Whether you are working in the yard or walking in the woods, encountering poisonous plants puts a huge damper on the day, and the itchy days that follow. Here’s how to properly identify poison ivy and other poisonous plants before they suck the fun out of your summer.

Common Traits of a Tricky Trio

Beware hikers and homeowners! Poison ivy, oak, and sumac all possess the power to irritate. This is due to an oily coating called urushiol. It covers the leaves, stems, and even the roots of this tricky trio of plants. Coming in contact with any part of the plant transfers the oil to your skin, causing an itchy rash to arise not long after. All three types of these plants cause the same symptoms on skin: itchy, red, swollen patches often accompanied by blisters.

How to Identify Poison Ivy

What makes it difficult to identify poison ivy is that its appearance changes depending on the season, location, and type of environment. The leaves, however, always have pointed tips and cluster around a stem in threes, the middle leaf being larger than the outer ones. Growing as a low shrub or vine, the poison ivy’s leaves are green in summer, yellow or orange in fall, and have a reddish hue in spring. Yellow-green flowers and whitish berries often appear in the summer.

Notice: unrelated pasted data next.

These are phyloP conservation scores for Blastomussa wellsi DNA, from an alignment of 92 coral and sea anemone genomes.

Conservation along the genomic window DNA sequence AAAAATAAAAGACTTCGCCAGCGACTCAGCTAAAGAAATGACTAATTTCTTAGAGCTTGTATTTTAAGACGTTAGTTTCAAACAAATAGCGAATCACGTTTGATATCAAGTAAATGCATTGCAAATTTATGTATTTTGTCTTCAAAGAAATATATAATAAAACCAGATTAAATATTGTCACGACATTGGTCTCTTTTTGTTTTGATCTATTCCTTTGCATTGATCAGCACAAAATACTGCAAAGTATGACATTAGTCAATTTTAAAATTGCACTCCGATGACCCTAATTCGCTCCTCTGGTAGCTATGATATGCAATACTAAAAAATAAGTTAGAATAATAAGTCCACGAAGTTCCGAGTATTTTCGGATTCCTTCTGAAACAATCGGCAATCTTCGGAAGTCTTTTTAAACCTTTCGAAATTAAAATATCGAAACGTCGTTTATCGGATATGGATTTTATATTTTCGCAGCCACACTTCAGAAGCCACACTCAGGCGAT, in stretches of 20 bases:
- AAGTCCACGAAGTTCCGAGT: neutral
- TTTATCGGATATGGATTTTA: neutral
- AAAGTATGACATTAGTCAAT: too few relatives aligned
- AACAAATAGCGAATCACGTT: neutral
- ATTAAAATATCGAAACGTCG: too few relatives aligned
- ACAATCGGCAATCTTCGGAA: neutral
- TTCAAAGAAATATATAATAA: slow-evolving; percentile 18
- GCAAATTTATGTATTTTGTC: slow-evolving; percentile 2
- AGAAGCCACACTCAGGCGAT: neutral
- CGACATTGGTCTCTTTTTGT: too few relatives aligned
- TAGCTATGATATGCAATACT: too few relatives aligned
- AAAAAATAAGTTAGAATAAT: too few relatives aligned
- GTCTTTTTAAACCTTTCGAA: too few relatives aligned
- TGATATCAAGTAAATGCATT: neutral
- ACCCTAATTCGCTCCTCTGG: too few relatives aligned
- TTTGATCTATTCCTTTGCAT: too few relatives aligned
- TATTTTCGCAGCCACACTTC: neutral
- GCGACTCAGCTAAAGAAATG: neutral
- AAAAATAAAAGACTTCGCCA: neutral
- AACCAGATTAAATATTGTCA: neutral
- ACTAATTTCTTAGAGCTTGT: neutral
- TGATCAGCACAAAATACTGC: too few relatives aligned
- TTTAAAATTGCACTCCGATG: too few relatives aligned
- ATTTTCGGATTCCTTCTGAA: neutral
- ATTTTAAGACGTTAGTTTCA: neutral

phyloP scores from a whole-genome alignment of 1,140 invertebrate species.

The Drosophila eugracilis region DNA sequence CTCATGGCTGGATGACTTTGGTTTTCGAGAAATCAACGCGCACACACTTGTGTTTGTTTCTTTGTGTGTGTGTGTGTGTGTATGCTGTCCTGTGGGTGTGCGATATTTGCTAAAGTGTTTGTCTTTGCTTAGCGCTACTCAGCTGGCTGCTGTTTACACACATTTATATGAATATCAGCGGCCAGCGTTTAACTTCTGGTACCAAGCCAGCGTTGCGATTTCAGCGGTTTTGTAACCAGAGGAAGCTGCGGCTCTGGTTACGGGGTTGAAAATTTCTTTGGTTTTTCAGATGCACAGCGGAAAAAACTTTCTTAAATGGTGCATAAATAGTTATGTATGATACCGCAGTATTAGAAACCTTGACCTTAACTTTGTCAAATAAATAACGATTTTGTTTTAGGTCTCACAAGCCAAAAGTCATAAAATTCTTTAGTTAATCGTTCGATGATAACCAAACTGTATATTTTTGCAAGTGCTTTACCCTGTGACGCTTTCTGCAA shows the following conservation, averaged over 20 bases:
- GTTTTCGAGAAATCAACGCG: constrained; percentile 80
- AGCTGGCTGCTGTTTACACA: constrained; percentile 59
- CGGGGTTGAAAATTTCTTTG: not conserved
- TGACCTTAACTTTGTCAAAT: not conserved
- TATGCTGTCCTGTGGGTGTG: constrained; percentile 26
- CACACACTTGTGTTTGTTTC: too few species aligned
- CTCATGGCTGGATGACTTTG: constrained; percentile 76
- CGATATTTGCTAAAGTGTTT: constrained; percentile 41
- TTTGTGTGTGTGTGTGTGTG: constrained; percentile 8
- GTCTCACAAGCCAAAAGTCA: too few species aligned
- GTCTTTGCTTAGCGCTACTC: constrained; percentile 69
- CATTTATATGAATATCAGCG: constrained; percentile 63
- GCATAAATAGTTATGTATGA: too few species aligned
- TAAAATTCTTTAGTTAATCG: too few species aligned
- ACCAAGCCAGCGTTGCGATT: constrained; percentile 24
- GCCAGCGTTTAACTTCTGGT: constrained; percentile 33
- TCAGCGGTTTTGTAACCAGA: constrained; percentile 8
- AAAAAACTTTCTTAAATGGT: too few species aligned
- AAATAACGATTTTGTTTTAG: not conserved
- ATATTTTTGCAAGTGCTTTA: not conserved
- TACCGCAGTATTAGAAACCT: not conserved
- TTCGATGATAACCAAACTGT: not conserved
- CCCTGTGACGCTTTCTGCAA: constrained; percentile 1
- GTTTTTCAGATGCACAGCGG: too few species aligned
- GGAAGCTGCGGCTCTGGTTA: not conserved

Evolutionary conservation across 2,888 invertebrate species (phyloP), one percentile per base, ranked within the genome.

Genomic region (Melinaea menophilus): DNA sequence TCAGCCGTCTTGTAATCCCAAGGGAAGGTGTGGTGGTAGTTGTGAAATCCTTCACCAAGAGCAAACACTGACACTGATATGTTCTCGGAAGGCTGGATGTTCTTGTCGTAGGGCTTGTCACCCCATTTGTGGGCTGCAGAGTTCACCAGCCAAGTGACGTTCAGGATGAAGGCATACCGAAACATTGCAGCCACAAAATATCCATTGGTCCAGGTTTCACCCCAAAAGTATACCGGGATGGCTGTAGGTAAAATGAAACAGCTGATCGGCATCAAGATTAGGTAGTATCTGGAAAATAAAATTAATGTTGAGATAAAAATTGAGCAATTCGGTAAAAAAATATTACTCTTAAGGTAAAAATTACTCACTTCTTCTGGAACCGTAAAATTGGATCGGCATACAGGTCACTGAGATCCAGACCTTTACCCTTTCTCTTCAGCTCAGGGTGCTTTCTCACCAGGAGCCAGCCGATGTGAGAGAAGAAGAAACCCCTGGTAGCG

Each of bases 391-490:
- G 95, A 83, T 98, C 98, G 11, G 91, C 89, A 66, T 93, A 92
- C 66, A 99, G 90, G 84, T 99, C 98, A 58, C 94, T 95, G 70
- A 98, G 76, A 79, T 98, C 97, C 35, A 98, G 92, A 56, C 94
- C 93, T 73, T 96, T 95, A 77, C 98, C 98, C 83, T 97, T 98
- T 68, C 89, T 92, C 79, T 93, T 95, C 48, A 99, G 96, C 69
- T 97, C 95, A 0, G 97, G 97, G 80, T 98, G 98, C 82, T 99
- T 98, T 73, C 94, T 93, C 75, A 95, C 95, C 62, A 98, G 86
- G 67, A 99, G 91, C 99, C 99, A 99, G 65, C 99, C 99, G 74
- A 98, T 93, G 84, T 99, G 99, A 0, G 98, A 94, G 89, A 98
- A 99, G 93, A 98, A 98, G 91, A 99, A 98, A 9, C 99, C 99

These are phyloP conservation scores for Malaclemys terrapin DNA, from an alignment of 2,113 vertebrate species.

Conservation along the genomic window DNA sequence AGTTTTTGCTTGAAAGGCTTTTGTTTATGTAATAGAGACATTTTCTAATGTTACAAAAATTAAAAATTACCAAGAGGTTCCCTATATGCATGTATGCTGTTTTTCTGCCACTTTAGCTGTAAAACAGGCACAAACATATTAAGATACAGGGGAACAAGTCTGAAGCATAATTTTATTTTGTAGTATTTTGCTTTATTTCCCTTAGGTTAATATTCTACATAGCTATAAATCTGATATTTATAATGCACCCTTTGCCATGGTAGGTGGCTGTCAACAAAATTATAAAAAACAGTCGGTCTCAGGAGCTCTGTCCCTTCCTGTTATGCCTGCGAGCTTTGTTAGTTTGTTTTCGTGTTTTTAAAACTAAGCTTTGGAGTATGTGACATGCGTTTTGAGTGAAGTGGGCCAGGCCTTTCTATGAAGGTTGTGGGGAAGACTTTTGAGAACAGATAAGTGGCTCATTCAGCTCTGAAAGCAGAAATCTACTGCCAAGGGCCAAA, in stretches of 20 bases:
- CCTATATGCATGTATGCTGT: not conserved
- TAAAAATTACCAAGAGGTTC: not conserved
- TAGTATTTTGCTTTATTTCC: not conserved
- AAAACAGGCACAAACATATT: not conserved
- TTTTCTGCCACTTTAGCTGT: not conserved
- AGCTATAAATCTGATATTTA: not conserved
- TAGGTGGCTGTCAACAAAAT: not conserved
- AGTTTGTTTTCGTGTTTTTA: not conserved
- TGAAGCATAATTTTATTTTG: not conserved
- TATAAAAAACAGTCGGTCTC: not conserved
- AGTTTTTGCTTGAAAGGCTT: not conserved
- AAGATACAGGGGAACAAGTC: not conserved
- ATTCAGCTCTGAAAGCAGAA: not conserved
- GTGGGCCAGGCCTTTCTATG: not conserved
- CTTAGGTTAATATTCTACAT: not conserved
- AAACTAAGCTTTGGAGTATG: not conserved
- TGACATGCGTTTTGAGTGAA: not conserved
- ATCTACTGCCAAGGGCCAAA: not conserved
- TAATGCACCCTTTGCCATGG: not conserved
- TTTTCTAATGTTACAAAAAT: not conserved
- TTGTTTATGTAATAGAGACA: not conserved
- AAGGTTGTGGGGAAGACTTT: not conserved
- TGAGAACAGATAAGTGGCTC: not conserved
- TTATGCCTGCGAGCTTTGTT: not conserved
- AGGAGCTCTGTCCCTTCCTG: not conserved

Poison Oak

Poison oak also possesses a cluster of three leaves, however, some varieties of this shrub-like plant have more. Found on both coasts in the United States but not often in the central states, this poisonous plant boasts leaves that resemble oak tree leaves. Green in spring, yellowish green in summer, and brown in fall, the leaves are slightly scalloped with rounded tips that differentiate them from poison ivy.

Poison Sumac

Often found in swampy conditions and humid environments, poison sumac grows as a small tree or tall shrub. The long oval-shaped leaves of poison sumac are smooth edged and turn orange in spring, dark green in summer, and reddish orange in fall. Unlike poison ivy and oak, though, sumac features anywhere from seven to 13 leaves on each of its reddish stems.

Call Us for Help Identifying Poison Ivy

It’s bad enough when weeds spoil the appearance of your lawn, but poisonous ones are even more of a problem. Hopefully, this article helps you identify poison ivy easily, allowing you to enjoy summer rash free and ready for wherever the trails take you. Call Free Spray Lawn Care today at [phone] to discuss unwanted weeds in your yard.